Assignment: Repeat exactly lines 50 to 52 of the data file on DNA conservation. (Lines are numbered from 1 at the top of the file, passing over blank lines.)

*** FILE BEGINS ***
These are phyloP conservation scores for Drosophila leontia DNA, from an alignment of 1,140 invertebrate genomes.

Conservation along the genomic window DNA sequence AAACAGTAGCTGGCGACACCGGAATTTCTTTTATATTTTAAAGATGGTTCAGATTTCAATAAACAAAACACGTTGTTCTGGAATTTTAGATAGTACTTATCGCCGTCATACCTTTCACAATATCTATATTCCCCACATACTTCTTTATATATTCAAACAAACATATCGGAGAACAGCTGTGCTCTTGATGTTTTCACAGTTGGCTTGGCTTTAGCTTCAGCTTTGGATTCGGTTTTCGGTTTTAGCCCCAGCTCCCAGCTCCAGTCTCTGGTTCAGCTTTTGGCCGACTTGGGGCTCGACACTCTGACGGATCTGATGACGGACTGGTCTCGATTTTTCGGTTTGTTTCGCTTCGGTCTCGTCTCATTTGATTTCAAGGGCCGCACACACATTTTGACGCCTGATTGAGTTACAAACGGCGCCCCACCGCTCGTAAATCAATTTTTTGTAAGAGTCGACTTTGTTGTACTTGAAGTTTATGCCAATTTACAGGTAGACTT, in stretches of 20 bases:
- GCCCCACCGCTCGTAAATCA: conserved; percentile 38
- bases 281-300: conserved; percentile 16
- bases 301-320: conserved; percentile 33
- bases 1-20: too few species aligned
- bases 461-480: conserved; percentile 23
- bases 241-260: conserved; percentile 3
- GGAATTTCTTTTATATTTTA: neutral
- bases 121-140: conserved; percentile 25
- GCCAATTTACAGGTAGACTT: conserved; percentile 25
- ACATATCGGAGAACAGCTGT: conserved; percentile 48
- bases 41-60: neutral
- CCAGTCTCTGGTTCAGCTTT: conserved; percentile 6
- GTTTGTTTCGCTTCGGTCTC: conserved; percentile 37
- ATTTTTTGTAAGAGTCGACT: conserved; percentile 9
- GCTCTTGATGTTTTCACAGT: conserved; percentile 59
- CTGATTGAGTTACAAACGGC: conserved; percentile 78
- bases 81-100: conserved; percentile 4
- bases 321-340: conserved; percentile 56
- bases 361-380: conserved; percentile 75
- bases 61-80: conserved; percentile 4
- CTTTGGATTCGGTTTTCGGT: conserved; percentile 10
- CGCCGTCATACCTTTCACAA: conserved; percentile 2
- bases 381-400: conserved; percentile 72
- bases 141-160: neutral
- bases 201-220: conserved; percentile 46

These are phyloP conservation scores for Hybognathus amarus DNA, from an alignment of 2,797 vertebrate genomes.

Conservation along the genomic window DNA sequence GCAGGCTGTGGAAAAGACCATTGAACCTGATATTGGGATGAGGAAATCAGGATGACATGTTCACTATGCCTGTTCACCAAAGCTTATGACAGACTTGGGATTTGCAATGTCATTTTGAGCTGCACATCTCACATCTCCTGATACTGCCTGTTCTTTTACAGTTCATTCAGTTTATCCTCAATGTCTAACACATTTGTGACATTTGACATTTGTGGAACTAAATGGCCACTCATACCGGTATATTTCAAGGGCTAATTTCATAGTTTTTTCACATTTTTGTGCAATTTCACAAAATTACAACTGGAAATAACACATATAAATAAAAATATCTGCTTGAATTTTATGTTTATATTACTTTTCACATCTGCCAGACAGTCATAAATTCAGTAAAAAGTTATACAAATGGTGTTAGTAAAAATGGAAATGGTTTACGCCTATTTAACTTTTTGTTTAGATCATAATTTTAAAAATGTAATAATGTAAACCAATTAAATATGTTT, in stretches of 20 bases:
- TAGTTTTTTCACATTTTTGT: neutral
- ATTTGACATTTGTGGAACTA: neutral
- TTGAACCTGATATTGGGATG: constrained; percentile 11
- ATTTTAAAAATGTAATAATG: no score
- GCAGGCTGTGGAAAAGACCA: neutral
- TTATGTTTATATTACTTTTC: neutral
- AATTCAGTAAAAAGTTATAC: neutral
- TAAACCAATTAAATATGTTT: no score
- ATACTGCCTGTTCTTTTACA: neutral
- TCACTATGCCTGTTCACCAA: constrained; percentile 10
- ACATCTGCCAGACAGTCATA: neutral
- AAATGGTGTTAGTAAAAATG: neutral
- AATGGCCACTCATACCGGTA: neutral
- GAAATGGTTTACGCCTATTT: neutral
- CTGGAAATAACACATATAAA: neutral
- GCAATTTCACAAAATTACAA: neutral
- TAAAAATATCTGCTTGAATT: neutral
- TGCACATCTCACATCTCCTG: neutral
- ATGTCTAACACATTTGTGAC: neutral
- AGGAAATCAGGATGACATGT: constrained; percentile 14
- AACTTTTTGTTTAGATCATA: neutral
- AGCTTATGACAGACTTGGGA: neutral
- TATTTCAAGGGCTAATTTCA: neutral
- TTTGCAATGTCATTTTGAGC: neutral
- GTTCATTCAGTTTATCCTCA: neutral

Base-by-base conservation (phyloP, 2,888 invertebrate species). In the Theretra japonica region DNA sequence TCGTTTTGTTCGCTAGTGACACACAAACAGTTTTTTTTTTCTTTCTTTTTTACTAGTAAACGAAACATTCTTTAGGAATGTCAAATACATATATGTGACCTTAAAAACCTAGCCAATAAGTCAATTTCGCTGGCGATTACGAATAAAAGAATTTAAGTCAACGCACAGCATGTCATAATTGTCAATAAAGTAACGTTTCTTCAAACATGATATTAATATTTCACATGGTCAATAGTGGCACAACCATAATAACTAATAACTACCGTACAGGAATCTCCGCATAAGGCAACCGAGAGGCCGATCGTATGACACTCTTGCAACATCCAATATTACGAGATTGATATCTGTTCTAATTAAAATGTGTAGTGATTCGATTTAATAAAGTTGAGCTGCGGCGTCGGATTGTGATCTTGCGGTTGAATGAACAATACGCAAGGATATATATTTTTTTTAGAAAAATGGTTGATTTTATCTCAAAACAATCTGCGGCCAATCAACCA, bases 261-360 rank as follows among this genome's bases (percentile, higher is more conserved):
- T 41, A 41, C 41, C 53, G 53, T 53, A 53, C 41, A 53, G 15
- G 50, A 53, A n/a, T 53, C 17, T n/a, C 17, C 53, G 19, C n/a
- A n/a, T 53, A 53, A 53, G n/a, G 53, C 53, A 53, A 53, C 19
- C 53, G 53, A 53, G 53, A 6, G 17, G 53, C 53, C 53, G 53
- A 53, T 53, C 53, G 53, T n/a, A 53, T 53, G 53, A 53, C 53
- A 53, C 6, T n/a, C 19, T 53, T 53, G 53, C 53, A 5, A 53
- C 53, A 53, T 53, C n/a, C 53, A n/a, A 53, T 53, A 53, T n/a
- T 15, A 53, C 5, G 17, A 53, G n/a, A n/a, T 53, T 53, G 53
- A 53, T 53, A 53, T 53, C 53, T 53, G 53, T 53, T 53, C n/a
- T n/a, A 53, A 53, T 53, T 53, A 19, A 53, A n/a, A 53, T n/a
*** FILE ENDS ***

- AACTTTTTGTTTAGATCATA: neutral
- AGCTTATGACAGACTTGGGA: neutral
- TATTTCAAGGGCTAATTTCA: neutral